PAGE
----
Dismiss Notice
Join Physics Forums Today!
The friendliest, high quality science and math community on the planet! Everyone who loves science is here!

Motor Sizing

  1. Nov 22, 2011 #1
    Hello,

    I need to size a motor for the following conditions,and I have managed to completly confuse myself:

    Motor will turn a hollow cylinder
    Cylinder mass = 10000kg
    radius = 0.759m
    acceleration = 0.25m/sec/sec
    Cylinder speed = 19 rpm

    I've been calulating the torque by:

    T = (I * a) where
    I = moment of inertia
    a = acceleration

    and the horsepower by

    HP = (n * T) / 5252 where
    n = cylinder RPM
    T = torque

    I can do all of this fine and the answer come out to around 2hp. However, I am confused about how adding a gearbox to this arrangement will affect the HP needed. I don't see anything in any of these formulas that take into account gear ratio. It seesm to me that if I were to add a significant gear reduction, I should be able to use a much smaller motor.

    Where am I going wrong?

    Thanks,

    Eric
     
  2. jcsd
  3. Nov 22, 2011 #2

    AlephZero

    User Avatar
    Science Advisor
    Homework Helper

    If you use a gearbox, you will get a different torque and a different RPM for the motor. It's a lot easier to make or buy a 2HP motor that runs at 1900 RPM than one that runs at 19 RPM, and the 1900 RPM motor only needs to produce 1/100 of the torque compared with the 19 RPM motor.

    But if the acceleration of the cylinder doesn't change, the power required to accelerate it doesn't change, so you still need a 2HP motor whatever speed it is designed to run at.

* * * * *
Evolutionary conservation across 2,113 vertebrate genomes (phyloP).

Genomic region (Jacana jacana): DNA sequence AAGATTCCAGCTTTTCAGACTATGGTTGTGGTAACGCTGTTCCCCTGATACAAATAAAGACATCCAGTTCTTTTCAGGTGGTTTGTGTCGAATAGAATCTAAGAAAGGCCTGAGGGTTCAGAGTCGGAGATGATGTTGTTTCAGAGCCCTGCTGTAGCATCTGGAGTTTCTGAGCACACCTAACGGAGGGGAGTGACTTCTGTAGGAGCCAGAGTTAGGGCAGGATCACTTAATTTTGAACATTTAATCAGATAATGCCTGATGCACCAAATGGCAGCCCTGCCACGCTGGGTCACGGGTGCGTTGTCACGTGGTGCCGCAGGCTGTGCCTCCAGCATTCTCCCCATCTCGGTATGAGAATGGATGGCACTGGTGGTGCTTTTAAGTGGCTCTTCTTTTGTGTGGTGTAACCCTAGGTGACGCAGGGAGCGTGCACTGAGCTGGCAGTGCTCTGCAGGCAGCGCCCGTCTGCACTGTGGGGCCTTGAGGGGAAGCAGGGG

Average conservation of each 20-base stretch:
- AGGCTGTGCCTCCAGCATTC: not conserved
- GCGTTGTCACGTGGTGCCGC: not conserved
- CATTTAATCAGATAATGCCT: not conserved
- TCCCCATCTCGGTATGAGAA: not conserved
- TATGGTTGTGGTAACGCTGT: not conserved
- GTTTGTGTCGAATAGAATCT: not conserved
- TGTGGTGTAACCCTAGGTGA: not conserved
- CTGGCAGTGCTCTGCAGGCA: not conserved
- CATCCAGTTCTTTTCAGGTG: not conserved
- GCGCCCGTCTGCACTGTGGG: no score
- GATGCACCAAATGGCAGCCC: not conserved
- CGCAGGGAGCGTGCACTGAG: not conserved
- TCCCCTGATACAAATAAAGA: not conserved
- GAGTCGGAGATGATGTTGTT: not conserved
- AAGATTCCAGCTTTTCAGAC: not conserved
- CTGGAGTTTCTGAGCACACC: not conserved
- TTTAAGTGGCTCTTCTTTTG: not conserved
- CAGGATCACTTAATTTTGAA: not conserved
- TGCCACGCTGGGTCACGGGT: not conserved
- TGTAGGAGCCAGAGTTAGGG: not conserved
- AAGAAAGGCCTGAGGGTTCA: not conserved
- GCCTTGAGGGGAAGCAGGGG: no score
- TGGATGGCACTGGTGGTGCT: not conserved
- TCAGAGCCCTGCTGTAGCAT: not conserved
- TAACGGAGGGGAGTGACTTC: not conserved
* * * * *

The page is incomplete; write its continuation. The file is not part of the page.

4. Nov 23, 2011 #3
    Because using a gearbox will increase the torque and decrease the speed (or vice-versa) proportionally, the power output required from the motor would be equal (ignoring the slight amount of friction in the gearbox).
     
  5. Nov 25, 2011 #4
    You have to take into account inertia ratio hollow cylinder and motor armature inertia it should be less than 3 , if other wise you have to go for higher power motor to reduce the shock
    Let Imr be the moment of inertia reflected at motor shaft, Ic be the moment of Inertia of cylinder, N1 be motor speed and N2 be the cylinder speed

    then Imr = Ic x (N2)^2/(N1)^2 it is the moment of Inertia reflected at the motor shaft and it should less than 3
     
    Last edited: Nov 25, 2011
Know someone interested in this topic? Share this thread via Reddit, Google+, Twitter, or Facebook




Similar Discussions: Motor Sizing
  1. Sizing a dc motor (Replies: 1)

Loading...